The process of sending lots of message traffic somewhere (EMail, news, IRC) to annoy someone, which generally causes the traffic in that area to become "choked" -- too busy to handle the traffic that it would normally be handling (think of it like a traffic jam). Often people flood multiple copies of SPAM back to the originator's EMail, causing the system they use (which is almost invariably not "their" computer -- but a system they get an account from) to clog up and fail to process regular requests. This is inconvenient for the other legitimate users of that system, and is generally frowned upon by system administrators.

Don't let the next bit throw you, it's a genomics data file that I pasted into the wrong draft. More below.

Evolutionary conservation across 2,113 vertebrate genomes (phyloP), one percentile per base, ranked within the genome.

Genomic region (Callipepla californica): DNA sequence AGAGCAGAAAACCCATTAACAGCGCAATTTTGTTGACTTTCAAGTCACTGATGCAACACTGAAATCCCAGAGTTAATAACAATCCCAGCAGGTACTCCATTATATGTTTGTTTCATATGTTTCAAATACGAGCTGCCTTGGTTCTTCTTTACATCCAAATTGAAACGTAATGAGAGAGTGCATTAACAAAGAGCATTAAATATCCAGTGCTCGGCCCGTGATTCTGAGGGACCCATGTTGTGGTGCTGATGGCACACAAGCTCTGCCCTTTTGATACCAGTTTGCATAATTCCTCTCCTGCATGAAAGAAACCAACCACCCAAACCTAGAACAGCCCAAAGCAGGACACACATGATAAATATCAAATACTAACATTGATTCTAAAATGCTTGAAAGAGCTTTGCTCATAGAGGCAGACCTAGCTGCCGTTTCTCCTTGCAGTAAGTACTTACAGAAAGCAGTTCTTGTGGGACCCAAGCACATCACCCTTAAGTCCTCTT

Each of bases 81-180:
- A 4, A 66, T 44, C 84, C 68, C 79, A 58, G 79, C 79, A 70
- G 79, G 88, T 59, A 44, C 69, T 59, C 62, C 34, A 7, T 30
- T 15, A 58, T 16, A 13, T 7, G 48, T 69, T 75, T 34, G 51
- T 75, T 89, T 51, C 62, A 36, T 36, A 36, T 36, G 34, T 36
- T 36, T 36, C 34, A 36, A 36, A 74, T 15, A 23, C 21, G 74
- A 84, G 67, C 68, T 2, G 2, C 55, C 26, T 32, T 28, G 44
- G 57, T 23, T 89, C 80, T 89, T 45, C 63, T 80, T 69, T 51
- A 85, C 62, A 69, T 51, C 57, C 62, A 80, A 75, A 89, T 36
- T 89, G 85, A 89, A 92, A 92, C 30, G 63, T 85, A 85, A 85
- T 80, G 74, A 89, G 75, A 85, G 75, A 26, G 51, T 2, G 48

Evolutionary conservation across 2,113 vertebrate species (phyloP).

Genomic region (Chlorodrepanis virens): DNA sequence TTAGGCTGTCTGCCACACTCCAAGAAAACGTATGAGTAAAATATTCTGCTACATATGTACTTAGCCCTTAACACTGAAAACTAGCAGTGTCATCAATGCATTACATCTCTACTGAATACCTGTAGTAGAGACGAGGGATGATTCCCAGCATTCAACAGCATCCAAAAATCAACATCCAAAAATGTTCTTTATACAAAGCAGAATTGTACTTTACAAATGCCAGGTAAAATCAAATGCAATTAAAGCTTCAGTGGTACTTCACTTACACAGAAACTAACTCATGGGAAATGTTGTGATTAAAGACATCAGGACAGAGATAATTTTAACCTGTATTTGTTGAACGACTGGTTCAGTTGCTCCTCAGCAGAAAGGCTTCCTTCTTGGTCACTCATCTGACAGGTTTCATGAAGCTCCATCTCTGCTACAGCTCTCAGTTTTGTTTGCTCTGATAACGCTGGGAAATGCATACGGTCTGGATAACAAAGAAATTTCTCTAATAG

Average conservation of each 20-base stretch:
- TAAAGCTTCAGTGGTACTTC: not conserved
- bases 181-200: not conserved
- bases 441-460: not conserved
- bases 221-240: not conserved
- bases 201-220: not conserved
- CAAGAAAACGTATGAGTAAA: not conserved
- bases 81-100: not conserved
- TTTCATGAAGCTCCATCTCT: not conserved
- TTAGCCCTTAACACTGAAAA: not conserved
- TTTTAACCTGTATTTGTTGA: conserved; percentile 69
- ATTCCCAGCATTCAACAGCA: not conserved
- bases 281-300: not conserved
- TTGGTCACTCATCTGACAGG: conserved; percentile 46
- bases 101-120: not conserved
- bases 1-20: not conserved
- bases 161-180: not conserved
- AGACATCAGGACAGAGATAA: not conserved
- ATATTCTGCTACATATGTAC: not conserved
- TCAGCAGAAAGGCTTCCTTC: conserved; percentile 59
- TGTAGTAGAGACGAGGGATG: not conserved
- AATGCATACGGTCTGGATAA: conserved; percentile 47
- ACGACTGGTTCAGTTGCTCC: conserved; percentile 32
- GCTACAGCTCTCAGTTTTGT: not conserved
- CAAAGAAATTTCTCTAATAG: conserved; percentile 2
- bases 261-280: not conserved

A reply article in news intended to be read by others.

File Transfer Protocol. Used to exchange files between computers. Unfortunatley, most implementations don't support "resume" (like the popular ZModem BBS protocol) -- although the "block" FTP mode DOES support resume, few systems (and therefore client programs) implement it.

Hyper-Text Markup Language. This is what Web pages are written in. Despite that most web documents look graphical, HTML is completely TEXT, and specifies where to place graphics (which are separatley referenced files).

Internet Protocol. OFten used to refer to the "IP Address" of a machine, which is a sequence of 4 8-bit (numbers between 0 and 255) values used to uniquely identify each machine on the Internet (used in routing data between two machines). When you log in to Netcom, you are assigned your own IP address (which actually belongs to the modem at the other end of your call, at the POP). This is "Dynamic IP" -- between calls, you get different IP addresses.